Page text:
Usually if you have a good, two wire twisted-pair that does not go all over the place and is attached to a decent quality telephone handset (oh, yea, some phones are absolute sh&te in their construction) it is relatively immune to RFI.

You can try looping the phone cord four or five times through a ferrite core (the snap close type cores allow you to do this without chopping off the connector end) as your first step; Do this near each phone and also at the FIOS box.

The next step would be to put in a new wire run using a decent quality two (or four) wire twisted pair cable. If you use shielded cable that is a nice addition and you can attach the shield to the chassis screw at the FIOS box (but nowhere else, you want the shield to be a drain, not a parallel conductor).

Pay attention to cable spacing (not near your coax or antenna) and try to keep runs as short as possible. Do not daisy-chain phone connections but give each jack its own direct run back to the FIOS box.

--------
The same problems appear on data connections and instrumentation lines. I have about 35 years of experience in working on those issues as well as a bunch of years in designing modems for FCC part 68 (telephone modem) compliance testing.
« Last Edit: November 02, 2017, 10:55:17 AM by AA4HA » Logged

Ms. Tisha Hayes, AA4HA
Lookout Mountain, Alabama
Free space loss (dB) = 32.4 + 20 × log10d + 20 × log10 f
WB4SPT
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« Reply #5 on: November 04, 2017, 07:29:58 AM »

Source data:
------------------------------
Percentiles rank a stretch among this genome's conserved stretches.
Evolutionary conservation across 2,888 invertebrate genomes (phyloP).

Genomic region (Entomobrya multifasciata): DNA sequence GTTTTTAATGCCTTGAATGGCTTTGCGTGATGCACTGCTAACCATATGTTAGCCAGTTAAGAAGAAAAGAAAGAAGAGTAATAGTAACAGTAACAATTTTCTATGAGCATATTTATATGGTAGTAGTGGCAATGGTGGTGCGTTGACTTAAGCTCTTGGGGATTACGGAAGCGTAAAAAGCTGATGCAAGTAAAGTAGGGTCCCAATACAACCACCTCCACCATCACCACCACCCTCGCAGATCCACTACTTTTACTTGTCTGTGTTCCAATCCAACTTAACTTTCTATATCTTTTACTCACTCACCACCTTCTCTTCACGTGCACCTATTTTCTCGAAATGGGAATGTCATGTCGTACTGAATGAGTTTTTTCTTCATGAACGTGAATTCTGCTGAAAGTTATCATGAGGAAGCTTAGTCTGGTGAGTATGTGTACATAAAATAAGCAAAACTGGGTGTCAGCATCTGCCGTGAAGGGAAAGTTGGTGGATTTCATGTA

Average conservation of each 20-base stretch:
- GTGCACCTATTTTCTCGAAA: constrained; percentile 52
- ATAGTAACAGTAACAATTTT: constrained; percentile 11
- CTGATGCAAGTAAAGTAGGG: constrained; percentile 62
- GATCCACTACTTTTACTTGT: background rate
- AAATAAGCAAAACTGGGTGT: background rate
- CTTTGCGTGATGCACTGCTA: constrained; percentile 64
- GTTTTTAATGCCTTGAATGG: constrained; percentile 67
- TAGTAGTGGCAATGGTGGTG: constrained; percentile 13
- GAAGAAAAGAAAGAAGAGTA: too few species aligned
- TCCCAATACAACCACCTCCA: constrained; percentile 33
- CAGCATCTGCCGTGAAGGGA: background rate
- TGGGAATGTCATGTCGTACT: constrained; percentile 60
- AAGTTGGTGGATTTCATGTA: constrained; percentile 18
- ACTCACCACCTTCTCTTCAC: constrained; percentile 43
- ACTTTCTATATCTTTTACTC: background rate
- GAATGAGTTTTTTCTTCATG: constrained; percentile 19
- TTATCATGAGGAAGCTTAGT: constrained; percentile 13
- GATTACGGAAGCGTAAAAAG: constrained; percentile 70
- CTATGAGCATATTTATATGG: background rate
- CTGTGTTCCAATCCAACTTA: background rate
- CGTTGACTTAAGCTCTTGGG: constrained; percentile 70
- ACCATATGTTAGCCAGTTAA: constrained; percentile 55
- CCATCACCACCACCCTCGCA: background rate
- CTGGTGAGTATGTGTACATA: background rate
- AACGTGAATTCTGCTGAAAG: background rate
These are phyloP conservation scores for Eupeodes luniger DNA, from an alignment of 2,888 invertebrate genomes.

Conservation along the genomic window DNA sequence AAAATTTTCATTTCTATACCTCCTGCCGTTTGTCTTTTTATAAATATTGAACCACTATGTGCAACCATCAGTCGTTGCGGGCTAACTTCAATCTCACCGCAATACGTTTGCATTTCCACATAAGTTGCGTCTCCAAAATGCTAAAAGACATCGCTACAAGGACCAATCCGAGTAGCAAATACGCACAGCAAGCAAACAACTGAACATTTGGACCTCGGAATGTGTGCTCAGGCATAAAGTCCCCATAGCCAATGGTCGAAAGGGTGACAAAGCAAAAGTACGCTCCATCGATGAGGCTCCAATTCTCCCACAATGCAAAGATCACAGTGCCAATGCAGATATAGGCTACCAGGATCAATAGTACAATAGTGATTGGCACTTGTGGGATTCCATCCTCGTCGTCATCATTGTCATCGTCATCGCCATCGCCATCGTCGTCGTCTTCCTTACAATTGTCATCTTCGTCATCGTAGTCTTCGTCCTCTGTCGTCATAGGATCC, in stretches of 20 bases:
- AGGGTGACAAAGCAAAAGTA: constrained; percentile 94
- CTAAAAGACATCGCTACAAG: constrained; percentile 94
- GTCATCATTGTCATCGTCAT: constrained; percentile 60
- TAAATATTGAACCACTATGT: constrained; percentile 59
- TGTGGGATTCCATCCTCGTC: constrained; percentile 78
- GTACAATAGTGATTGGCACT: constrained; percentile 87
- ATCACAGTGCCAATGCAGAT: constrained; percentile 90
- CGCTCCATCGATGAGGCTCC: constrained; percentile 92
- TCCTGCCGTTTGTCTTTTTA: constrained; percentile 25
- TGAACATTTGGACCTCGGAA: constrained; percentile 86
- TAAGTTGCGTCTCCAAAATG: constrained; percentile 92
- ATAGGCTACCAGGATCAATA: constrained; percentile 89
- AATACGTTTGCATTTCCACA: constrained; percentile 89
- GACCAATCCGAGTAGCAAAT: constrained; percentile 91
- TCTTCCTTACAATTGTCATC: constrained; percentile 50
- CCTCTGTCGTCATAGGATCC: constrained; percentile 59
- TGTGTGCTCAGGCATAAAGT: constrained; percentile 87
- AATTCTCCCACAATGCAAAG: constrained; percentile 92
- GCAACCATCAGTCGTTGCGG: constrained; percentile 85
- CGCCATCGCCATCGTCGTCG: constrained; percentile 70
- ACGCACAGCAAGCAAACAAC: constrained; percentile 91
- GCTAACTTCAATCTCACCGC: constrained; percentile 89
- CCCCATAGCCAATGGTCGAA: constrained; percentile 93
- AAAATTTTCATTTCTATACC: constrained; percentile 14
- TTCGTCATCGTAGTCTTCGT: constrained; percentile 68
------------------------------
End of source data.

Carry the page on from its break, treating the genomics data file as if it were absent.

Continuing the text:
Whats the rfi spec for part 68?
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K5LXP
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« Reply #6 on: November 04, 2017, 10:07:14 AM »

This is an old model AT&T phone (with memory dial) but has no external power connection.

Just because it's "old" and doesn't have a power source from an AC outlet doesn't mean it doesn't have active electronics, as evidenced by the memories. 

Seems a simple A/B would be to try a different phone to see if it makes any difference.

Mark K5LXP
Albuquerque, NM
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N5EG
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« Reply #7 on: November 04, 2017, 10:33:12 AM »

It's been mentioned on Eham before, and I've used for about 15 years a DSL filter
on the problem phone.  While normally only needed when using DSL on the phone
lines to isolate the phone from the data signals, the filter itself is actually a low
pass filter, it attenuates differential-mode signals quite a bit.  Assuming the phone
is not connected to the AC power line somehow, common-mode interference is not
too likely and thus a torroid choke type filter probably won't do much.

Put the DSL filter near the phone.
Many folks have a bunch thrown into a box somewhere from days past.

-- Tom, N5EG
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KE2KB
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Posts: 633




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« Reply #8 on: November 04, 2017, 05:02:50 PM »

Thanks guys; You gave me some good advice.
I wish I had held onto those DSL filters, but I no longer have any of them.
I do have the two telco filters that were installed in the line about 35 years ago for the same reason. I have no idea as to why the telco installer put them where he did; more than 20ft from the phone jack.

I don't know if I will be able to run my new shielded-tp cable all the way back to the FIOS box. Opening their box might cause issues next time we call for service. I guess I should check with them first.
In any case, I can start my new cable at a point about 4ft from where the FIOS cable enters the house. I think that if I connect the drain wire from my cable, I will run it back to the electric service, and not to the BX cable run that now serves as ground for the phone line.

I think I have a few of those clamp-on ferrites around, and I have some toroidal ferrites of the type T130-2 which I used for my 9:1 un-un when I put up my first wire antenna. But I would really like to buy a "kit" of ferrites (both toriods and snap-on) that would be applicable to HF freqs for future use.